When a Teacher is Asked to Cheat

Osmel Almaguer

HAVANA TIMES, April 23 — Yesterday we gave the final exam in Spanish literature for seniors at the high school where I teach. For them, this was the last step before graduation. Giving the test was a complicated process as there were nearly 200 pupils that had to take it though there are only three teachers of the course in the entire school.

Minutes before, the three of us met in the administration office to make last minute arrangements and develop our strategies. The principal — with the test in hand — made comments about how difficult it was, especially considering the low levels of our students.

Also present was a municipal educational methodologist. Listening to the instructions, what took me aback was that I was asked to give certain information to the students while they were taking the test. This was information they were being tested on, which, incidentally, had been prepared by the Ministry of Education of the municipality.

The principal appealed to us saying, “I’m not asking you to give them the answers, just a few…hints, because otherwise they’ll be clueless. Plus, it won’t be good for us if any of them has to repeat a year.”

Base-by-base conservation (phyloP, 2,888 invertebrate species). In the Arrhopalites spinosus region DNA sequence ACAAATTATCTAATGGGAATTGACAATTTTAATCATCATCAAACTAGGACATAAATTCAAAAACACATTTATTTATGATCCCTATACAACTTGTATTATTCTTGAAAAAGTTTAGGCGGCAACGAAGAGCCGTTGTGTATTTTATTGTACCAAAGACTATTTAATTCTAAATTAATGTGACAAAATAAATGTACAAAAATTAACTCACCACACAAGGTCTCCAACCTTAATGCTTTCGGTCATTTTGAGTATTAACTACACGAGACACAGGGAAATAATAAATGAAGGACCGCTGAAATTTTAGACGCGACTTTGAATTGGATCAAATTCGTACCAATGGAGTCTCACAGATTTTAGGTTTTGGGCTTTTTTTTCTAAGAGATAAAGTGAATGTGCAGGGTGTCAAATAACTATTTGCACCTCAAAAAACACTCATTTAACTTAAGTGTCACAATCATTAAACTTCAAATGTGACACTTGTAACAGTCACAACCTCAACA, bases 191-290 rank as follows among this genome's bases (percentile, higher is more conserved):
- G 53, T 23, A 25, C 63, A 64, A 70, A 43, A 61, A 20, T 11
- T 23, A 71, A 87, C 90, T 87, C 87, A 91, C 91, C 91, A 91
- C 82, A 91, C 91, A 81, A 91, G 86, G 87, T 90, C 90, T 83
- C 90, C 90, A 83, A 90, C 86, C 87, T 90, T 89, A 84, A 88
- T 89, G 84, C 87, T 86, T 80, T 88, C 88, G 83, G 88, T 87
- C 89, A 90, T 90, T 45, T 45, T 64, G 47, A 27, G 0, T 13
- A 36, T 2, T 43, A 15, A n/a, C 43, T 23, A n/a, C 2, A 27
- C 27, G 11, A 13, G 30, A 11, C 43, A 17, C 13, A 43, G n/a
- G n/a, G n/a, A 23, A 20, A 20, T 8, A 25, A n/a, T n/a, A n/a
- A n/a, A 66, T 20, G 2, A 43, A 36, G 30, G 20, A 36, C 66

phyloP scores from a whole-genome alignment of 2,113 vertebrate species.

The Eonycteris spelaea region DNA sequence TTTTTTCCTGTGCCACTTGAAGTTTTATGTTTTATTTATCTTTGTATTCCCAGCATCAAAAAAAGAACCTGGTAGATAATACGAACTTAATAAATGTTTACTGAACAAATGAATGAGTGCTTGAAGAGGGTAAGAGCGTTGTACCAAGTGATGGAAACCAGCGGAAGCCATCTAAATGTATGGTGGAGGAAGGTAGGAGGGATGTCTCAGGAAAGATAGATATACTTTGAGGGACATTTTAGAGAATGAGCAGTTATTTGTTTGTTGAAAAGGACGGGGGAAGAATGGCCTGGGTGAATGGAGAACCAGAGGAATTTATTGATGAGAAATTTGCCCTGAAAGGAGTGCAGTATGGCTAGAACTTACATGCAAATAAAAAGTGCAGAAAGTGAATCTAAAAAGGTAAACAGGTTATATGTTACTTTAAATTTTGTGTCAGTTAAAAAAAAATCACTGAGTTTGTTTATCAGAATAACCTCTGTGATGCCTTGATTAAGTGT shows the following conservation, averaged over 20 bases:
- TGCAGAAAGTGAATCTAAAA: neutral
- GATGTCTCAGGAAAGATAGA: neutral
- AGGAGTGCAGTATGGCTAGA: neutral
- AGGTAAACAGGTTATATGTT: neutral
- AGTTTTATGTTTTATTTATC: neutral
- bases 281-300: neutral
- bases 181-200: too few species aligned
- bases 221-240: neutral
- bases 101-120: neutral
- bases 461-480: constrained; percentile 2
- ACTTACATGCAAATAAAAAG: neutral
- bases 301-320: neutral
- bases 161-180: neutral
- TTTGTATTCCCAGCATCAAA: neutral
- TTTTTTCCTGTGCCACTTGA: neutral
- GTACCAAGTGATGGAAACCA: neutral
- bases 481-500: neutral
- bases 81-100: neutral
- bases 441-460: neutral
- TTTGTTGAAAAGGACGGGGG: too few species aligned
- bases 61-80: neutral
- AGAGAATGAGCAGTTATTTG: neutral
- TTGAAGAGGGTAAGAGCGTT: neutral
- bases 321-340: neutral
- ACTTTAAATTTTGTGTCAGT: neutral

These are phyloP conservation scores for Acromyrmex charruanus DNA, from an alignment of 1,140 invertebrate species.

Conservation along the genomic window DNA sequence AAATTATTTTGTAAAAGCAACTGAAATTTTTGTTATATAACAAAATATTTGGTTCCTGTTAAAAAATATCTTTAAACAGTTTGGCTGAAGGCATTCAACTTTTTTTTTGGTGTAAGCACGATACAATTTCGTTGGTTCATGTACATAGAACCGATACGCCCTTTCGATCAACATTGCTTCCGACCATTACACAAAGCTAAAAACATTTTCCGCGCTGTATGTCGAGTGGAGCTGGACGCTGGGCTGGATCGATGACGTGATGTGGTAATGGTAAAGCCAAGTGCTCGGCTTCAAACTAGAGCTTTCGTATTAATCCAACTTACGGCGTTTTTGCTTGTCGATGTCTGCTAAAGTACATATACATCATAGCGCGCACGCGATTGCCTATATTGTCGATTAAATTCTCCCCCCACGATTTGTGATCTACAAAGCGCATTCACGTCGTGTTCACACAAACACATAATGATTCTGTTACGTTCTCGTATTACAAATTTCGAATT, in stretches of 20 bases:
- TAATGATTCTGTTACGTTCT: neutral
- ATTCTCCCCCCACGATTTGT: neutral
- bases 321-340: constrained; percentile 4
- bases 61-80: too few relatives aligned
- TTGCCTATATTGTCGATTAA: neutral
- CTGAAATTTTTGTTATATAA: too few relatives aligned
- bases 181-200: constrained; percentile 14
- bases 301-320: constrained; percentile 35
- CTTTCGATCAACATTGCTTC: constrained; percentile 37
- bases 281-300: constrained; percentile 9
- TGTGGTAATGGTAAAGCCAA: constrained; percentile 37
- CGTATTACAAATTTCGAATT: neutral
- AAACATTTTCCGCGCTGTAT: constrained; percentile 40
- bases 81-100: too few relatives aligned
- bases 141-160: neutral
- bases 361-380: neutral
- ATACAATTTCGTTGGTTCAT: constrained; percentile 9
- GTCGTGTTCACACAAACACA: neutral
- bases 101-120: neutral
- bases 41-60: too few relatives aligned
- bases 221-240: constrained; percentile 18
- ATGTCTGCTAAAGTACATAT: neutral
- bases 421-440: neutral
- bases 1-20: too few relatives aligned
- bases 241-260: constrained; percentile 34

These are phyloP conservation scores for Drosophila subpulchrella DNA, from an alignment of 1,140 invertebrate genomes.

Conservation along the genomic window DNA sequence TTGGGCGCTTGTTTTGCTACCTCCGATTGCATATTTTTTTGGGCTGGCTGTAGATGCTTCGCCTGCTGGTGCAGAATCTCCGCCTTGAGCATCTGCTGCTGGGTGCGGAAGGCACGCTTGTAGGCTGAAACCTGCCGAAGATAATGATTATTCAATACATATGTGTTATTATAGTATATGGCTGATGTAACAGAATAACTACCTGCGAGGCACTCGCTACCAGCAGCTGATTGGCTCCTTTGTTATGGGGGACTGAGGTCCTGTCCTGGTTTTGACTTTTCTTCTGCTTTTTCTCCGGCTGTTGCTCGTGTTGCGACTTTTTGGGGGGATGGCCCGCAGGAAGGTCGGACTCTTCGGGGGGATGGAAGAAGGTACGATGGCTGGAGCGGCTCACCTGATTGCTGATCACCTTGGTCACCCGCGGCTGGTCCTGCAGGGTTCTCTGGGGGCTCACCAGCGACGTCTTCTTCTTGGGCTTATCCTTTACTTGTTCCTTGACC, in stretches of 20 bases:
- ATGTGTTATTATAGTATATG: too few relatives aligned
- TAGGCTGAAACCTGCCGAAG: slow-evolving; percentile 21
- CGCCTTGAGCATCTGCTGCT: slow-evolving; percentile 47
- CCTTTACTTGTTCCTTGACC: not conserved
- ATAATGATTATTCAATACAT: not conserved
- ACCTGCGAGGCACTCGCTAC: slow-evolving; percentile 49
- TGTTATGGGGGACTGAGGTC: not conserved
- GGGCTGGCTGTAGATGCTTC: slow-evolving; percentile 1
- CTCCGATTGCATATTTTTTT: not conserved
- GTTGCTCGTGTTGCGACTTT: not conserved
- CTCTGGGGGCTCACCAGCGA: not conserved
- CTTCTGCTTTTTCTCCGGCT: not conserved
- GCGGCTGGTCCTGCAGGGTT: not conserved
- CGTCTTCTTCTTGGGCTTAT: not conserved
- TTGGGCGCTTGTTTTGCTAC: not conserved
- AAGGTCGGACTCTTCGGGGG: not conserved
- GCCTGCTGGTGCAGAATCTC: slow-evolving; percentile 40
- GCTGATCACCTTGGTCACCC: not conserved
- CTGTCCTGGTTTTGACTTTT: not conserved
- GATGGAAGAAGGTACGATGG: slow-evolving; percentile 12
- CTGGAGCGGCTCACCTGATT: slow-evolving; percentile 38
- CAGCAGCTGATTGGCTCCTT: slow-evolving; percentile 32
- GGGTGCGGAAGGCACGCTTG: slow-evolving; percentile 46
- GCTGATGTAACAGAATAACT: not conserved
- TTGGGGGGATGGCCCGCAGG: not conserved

The methodologist agreed, adding a few comments about the students’ weaknesses. What struck me was that he was speaking without the slightest trace of guilt or responsibility for the academic ill-preparedness of the students.

“They come here with certain gaps from junior high,” he said, as if all of us weren’t part of a collapsing educational system.

At the indicated time, I did my job. They asked me to become that little bird that always whispers secrets and whose identity is never discovered.

I helped the students as best I could, trying not to out-and-out cheat. Still, it’s difficult to oppose a cycle of negligence on the part of families, their previous schools and society in general, as well the vulnerability of youth to playing the game.

osmel

Osmel Almaguer:Until recently I would to identify myself as a poet, a cultural promoter and a university student. Now that my notions on poetry have changed slightly, that I got a new job, and that I have finished my studies, I’m forced to ask myself: Am I a different person? In our introductions, we usually mention our social status instead of looking within ourselves for those characteristics that define us as unique and special. The fact that I’m scared of spiders, that I’ve never learned to dance, that I get upset over the simplest things, that culminating moments excite me, that I’m a perfectionist, composed but impulsive, childish but antiquated: these are clues that lead to who I truly am.



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